What*s a Dialogue Day - York St John University

April 2012
Learning and Teaching Lunchtime forum
Why Dialogue Days?
 History at YSJU
 The student engagement literature
 Student engagement is concerned with the interaction between the
time, effort and other relevant resources invested by both students
and their institutions intended to optimise the student experience
and enhance the learning outcomes and development of students
and the performance, and reputation of the institution. (HEFCE
2008 cited in Trowler 2010 )
 correlations between student involvement in a subset of
‘educationally purposive activities’, and positive outcomes of
student success and development, including satisfaction,
persistence, academic achievement and social engagement (Trowler
 Activity: Lets talk about Dialogue.
Dialogue and the literature
 Bohm (1996) “stream of meaning flowing among and through
us and between us” … and that this shared meaning is the
glue or cement that holds people and societies together”
 Shor and Freire (1987) “Dialogue is a moment where humans
meet and reflect on their reality as they make and remake it.
 Lyle (2008) suggests that Bahktin’s concepts of dialogical
meaning making allow the learner to play an active role in
developing a personally constructed understanding of the
curriculum through a process of dialogic interchange
 Relational aspects of feedback
Evaluating dialogue days
 What the students say
 David a 2nd year theatre student. “I felt relieved, had lots of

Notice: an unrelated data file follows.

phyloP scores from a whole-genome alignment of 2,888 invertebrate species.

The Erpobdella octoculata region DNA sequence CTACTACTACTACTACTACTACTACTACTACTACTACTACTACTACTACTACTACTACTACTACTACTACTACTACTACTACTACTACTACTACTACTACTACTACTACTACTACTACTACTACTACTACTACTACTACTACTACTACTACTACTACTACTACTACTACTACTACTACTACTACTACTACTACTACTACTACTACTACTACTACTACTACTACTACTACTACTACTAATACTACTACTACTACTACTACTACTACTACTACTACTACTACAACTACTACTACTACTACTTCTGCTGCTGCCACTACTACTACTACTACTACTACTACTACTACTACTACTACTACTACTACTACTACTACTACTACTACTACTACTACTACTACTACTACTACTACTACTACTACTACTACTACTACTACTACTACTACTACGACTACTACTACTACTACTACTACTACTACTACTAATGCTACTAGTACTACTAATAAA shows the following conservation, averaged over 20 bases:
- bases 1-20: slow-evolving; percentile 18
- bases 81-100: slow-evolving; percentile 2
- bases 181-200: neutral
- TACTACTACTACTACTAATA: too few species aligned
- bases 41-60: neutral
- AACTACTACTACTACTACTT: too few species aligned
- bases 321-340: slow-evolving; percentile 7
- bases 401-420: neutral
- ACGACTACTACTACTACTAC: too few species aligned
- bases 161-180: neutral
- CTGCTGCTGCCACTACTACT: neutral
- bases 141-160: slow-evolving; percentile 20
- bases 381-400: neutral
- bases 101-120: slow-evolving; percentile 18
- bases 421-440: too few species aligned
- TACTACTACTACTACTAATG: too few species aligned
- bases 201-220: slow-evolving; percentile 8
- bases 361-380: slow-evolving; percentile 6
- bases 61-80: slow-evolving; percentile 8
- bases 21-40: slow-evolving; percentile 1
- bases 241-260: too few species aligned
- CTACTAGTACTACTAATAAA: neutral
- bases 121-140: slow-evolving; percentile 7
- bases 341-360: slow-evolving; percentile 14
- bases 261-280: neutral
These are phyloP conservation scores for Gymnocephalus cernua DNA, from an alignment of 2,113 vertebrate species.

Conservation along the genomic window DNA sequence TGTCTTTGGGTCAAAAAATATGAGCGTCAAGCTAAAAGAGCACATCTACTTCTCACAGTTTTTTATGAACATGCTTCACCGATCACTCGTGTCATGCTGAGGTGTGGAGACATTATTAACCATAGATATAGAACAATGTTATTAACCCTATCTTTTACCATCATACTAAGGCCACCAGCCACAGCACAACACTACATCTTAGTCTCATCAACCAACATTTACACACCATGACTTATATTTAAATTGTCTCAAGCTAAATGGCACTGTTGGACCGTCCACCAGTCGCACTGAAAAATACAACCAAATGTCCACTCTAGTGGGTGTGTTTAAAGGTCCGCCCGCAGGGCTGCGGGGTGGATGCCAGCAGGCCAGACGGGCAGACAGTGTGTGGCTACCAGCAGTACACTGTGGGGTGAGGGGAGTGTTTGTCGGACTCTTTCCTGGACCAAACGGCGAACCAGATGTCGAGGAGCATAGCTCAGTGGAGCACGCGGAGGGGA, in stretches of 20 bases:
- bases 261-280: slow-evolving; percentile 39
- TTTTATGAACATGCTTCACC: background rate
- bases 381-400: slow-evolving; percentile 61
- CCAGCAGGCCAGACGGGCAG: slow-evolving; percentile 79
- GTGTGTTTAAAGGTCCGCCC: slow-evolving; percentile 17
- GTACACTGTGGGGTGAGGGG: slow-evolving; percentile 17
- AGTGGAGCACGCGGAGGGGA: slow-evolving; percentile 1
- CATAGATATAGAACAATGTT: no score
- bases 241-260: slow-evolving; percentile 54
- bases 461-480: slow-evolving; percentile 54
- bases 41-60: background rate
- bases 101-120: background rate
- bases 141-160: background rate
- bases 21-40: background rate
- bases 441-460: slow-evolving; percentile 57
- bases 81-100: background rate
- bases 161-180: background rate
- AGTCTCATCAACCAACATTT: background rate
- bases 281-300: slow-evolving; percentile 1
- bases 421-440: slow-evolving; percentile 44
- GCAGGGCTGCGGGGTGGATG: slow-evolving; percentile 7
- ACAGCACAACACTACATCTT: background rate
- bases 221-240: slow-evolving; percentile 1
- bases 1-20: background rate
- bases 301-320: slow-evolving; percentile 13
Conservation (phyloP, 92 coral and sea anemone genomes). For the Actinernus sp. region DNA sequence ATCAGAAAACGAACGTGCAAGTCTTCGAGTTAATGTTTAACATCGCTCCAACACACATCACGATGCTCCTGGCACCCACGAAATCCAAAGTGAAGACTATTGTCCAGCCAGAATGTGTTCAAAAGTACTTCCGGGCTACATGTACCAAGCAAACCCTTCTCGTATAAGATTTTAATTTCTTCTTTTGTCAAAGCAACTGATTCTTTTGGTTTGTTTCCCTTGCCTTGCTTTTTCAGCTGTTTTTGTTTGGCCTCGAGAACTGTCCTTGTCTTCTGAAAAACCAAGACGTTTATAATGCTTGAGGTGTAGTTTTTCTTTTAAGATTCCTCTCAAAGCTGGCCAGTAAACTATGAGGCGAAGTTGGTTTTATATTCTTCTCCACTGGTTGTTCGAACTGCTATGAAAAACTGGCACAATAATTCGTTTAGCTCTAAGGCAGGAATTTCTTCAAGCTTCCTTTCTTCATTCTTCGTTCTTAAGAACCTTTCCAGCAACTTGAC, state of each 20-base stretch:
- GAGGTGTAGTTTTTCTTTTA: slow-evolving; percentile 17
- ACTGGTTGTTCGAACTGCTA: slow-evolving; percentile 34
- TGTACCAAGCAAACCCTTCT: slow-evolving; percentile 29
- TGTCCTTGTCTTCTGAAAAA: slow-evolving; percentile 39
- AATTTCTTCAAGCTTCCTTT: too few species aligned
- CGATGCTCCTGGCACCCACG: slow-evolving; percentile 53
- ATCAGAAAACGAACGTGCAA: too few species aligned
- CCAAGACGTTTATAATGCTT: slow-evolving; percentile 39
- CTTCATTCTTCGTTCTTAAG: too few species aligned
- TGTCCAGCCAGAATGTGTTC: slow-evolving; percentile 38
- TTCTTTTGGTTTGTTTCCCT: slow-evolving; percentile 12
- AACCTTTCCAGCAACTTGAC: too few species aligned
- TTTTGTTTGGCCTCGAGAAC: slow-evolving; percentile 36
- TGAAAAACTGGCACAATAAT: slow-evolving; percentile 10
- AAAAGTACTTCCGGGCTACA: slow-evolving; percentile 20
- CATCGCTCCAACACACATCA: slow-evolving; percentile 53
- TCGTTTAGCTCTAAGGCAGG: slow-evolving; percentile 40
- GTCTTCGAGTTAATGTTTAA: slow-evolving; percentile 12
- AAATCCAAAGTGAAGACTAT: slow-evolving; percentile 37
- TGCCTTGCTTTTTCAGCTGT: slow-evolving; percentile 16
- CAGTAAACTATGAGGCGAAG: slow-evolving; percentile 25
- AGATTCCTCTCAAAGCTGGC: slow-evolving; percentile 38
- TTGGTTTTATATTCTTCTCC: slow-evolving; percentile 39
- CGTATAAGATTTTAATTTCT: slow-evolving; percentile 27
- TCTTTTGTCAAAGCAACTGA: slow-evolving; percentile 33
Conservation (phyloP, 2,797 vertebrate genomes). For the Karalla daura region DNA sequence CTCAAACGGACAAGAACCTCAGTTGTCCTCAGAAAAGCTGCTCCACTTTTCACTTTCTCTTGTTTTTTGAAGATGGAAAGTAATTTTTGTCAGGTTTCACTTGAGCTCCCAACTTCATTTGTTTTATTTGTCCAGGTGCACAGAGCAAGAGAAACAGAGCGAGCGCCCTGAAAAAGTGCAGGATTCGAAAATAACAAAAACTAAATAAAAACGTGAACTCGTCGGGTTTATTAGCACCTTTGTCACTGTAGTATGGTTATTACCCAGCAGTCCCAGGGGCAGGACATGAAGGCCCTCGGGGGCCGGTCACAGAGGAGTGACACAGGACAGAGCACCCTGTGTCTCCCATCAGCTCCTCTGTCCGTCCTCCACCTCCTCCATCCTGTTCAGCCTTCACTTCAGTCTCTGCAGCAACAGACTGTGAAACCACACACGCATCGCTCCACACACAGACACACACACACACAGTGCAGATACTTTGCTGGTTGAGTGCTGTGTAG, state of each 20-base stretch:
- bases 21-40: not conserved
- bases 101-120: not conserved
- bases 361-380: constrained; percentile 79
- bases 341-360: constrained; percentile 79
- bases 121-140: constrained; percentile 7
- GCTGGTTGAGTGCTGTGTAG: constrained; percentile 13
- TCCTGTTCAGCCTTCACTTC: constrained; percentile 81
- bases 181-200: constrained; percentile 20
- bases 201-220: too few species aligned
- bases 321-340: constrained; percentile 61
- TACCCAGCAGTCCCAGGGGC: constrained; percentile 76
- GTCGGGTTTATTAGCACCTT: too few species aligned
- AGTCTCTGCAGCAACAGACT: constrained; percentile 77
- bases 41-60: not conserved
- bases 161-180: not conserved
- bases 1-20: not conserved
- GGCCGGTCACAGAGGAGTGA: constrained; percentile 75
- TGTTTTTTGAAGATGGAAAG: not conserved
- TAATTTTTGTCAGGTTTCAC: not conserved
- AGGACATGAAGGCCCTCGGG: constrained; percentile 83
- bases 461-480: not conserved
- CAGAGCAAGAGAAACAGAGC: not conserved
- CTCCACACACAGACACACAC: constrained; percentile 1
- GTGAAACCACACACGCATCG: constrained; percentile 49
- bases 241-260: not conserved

things burning up inside me that I just wanted to get off my
chest” “At the end of the day we are all here to mix and mingle
and make work together. Everyone is an adult and should be
treated in that way.”
 Siobhan 1st year physiotherapy “We have to meet a deadline
getting the work in to tutors at a certain time so its there is an
expectation of getting it back on time.” “It was good to be able to
say what you think. The students were on transmit and the staff
were on receive”
 Michael 3rd year Theatre “Too many people go to university get a
degree and not do anything with it and this showed if I do really
want something it can happen”.
Themes, places, activities
 Where
 What
 How
 Activity: Explore assessment examples
 The main challenge so far has been engaging the
 Getting some staff to “dialogue” and leave teacher
mode in the classroom
 Activity: What do you think the other challenges are
and how might you mitigate against them?
Designing your own dialogue day
 What would you do
Decide on your theme and aims of the day
What do you hope to gain implicitly/explicitly
Okay so what are your activities?
How are you going to create the right atmosphere?
Where are you going to hold it
How are you going to convince the staff and the students
How are you going to close the loop
Closing the loop
 How are we going to tell the students the outcome
 Should we be involving the students in the process in
that the outcome is two way.
 How would you close the loop?
 Bohm D (1996)”On Dialogue”, Routledge Classics
 Sue Lyle (2008): Dialogic Teaching: Discussing Theoretical
Contexts and Reviewing Evidence from Classroom
Practice, Language and Education, 22:3, 222-240,
 Shor and Freire (1987) What is the dialogical method of
teaching, Jorunal of Education, vol169, no 3, p11
 Trowler V (2010)Student Engagement Literature review ,
Higher education Academy

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